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I am trying to plot a family of hyperbolas and don't want to repeat the function definition every time. So for example I have this:

\documentclass{article}
\usepackage{tikz}

\begin{document}
    \begin{tikzpicture}[domain=-2:2]
        \draw plot ({exp(\x)+exp(-\x)}, {exp(\x)-exp(-\x)});
    \end{tikzpicture}
\end{document}

But now I want to put the point in a function:

\documentclass{article}
\usepackage{tikz}

\begin{document}
    \begin{tikzpicture}[domain=-2:2]
        \def\hyper#1#2#3{({#1*exp(#3)+#2*exp(-#3)}, {#1*exp(#3)-#2*exp(-#3)})}
        \draw plot \hyper{1}{1}{\x};
    \end{tikzpicture}
\end{document}

But then I get

! Package tikz Error: Cannot parse this plotting data.

I there an easy way to use such predefined macro as a point? Or is it not possible with plot?

I have seen Problem using macros to define tree substructures and Forcing tikz/pgf to expand macros within commands as well as pgf macro that returns a node and Programming in TikZ but I still don't understand what can be done when.

Any pointers to enlightening parts of the TikZ/PGF manual are also welcome.

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3 Answers 3

up vote 6 down vote accepted

\draw plot expects the x and y coordinates to be separated by a comma, but the way your function is set up now, it only sees one chunk of stuff (not correct LaTeX terminology).

One way to get around this is to put the \draw plot into the macro as well. You can make the macro accept an optional argument that is passed to the draw command, so you'll be able to alter the appearance of individual plots:

\documentclass{article}
\usepackage{tikz}

\begin{document}
    \begin{tikzpicture}[domain=-2:2]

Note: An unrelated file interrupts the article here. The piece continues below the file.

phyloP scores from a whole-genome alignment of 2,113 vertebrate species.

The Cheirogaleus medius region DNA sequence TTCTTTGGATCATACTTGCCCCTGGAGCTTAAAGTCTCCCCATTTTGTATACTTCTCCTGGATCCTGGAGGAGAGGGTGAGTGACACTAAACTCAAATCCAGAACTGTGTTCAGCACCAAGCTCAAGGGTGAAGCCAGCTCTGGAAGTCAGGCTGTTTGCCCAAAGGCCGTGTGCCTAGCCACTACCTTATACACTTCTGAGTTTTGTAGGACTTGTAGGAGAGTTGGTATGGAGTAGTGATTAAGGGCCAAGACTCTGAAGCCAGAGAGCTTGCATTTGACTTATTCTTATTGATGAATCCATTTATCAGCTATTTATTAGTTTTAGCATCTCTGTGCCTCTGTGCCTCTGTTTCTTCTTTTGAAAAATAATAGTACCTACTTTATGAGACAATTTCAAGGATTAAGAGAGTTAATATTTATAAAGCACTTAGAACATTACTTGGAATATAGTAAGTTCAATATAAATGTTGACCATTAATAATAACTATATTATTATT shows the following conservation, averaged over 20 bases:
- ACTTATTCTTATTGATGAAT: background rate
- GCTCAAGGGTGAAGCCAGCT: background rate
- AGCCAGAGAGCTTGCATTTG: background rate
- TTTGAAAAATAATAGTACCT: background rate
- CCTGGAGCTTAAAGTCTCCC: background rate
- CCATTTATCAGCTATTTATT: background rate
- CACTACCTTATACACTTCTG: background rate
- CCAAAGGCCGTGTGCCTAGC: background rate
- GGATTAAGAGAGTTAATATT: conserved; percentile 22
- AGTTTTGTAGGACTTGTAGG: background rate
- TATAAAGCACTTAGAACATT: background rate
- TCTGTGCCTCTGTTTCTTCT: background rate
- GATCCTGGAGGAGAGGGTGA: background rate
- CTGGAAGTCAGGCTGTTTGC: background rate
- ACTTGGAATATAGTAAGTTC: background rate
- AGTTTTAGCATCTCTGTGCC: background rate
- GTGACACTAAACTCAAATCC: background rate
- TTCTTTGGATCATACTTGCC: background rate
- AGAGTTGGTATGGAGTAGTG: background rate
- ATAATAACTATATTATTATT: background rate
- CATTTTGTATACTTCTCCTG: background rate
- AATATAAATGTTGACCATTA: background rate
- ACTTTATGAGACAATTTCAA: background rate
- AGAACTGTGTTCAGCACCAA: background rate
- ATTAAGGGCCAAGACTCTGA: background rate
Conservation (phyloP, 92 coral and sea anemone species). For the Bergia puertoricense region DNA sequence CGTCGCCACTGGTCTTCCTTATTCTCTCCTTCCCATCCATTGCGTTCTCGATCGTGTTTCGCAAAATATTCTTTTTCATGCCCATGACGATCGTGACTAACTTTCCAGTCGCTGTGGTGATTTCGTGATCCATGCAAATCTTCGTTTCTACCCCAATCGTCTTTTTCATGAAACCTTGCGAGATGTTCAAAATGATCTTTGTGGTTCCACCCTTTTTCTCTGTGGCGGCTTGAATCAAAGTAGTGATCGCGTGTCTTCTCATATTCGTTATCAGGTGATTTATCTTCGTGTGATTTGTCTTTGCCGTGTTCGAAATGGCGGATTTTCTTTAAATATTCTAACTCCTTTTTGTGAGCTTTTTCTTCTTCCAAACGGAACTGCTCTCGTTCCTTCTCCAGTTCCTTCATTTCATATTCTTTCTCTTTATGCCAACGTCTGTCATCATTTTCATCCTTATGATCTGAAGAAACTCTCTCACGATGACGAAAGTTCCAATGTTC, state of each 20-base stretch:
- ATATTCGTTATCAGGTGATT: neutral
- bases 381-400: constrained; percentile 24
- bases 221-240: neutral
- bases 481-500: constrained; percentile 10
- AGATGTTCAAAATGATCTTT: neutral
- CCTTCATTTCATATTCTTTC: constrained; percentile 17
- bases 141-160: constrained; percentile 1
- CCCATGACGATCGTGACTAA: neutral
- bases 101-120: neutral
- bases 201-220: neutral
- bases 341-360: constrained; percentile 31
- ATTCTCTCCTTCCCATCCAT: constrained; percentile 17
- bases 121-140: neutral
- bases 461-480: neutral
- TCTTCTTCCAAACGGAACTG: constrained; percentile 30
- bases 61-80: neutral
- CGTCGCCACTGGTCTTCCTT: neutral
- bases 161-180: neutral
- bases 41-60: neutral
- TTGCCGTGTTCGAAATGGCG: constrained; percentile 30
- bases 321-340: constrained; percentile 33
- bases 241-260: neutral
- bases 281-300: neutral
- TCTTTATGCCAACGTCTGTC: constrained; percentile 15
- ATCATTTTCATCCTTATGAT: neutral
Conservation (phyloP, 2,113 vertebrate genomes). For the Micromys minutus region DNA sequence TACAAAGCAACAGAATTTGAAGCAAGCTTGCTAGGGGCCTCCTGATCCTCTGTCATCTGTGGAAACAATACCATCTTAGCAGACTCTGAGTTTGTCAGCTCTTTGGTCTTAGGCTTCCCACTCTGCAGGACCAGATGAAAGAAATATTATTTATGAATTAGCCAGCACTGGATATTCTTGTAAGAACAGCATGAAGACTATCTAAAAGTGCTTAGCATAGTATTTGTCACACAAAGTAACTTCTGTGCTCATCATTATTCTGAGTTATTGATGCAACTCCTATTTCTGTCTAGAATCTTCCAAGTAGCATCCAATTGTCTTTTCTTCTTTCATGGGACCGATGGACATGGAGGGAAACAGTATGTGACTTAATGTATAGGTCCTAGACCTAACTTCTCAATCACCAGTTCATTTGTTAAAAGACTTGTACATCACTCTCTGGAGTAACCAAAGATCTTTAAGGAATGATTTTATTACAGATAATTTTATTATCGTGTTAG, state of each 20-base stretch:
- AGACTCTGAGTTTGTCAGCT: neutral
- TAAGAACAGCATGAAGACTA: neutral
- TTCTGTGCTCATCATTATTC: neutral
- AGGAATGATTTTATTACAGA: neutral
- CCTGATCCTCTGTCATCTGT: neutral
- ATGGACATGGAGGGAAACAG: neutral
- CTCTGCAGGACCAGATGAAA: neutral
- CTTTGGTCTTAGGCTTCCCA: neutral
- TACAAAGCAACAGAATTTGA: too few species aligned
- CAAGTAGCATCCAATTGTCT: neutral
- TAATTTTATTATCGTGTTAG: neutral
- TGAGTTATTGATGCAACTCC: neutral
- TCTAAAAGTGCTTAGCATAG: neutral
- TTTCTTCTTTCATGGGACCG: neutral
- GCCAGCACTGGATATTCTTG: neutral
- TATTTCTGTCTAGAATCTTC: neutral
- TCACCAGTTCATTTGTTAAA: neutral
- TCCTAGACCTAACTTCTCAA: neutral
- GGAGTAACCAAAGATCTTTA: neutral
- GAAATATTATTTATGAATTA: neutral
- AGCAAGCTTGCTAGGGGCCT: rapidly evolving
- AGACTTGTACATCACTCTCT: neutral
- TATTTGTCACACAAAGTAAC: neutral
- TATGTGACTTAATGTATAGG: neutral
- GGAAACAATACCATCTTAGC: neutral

\newcommand\hyper[4][]{\draw [#1] plot ({#2*exp(#4)+#3*exp(-#4)}, {#2*exp(#4)-#3*exp(-#4)})}
         \hyper[red]{1}{1}{\x};
         \hyper[blue]{0.5}{0.5}{\x};
    \end{tikzpicture}
\end{document}

Instead of using the \draw plot functionality, you may want to take a look at PGFPlots, which makes it easier to create plots and add axes and legends etc.

\documentclass{article}
\usepackage{pgfplots}
\begin{document}
\newcommand\hyper[4][]{\addplot [#1] ({#2*exp(#4)+#3*exp(-#4)}, {#2*exp(#4)-#3*exp(-#4)});}
    \begin{tikzpicture}[domain=-2:2]
         \begin{axis}[xmin=0, xmax=4, smooth, axis lines=middle]
         \foreach \n in {0.25,0.5,...,2}{
            \hyper[domain=-1.5/\n:1.5/\n] {\n}{\n}{x}
         }
         \hyper[domain=-3:3, thick, red]{0.75}{0.75}{x}
         \end{axis}
    \end{tikzpicture}
\end{document}
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One disadvantage is, that I have to do this for every variant in which I use the function, e.g. \newcommand\hyperline[6]{\draw ({#1*exp(#3)+#2*exp(-#3)}, {#1*exp(#3)-#2*exp(-#3)}) -- ({#4*exp(#6)+#5*exp(-#6)}, {#4*exp(#6)-#5*exp(-#6)})}. But as I could replace the other occurrence with [mark=*], this solution is good enough. –  canaaerus Jul 18 '12 at 7:06
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TikZ/PGF uses its own parser. Here, you may define separately each coordinate (\hyperx and \hypery):

\documentclass{article}
\usepackage{tikz}

\begin{document}
    \begin{tikzpicture}[domain=-2:2]
        \def\hyperx#1#2#3{#1*exp(#3)+#2*exp(-#3)}
        \def\hypery#1#2#3{#1*exp(#3)-#2*exp(-#3)}
        \draw plot ({\hyperx{1}{1}{\x}},{\hypery{1}{1}{\x}});
    \end{tikzpicture}
\end{document}
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This is a good idea for even longer formulas, but here it is not that much of a simplification. –  canaaerus Jul 18 '12 at 7:49
    
@canaaerus: This is the only way to be able to use several plots into a single \draw... –  Paul Gaborit Jul 18 '12 at 8:01
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Here an answer with tkz-fct and gnuplot

\documentclass{article}
\usepackage{tkz-fct}

\begin{document}
\begin{tikzpicture}
   \tkzInit[xmin=-1,xmax=6,xstep=1,
            ymin=-5,ymax=5,ystep=1]
\tkzAxeXY
\foreach \a in {0.25,0.5,...,2}{%
  \def\b{-\a}    
  \tkzFctPar[color=red,
             samples=200,
             domain=-1.5/\a:1.5/\a]{\a*exp(t)-\b*exp(-t)}{\a*exp(t)+\b*exp(-t)}}
\end{tikzpicture}  
\end{document}

enter image description here

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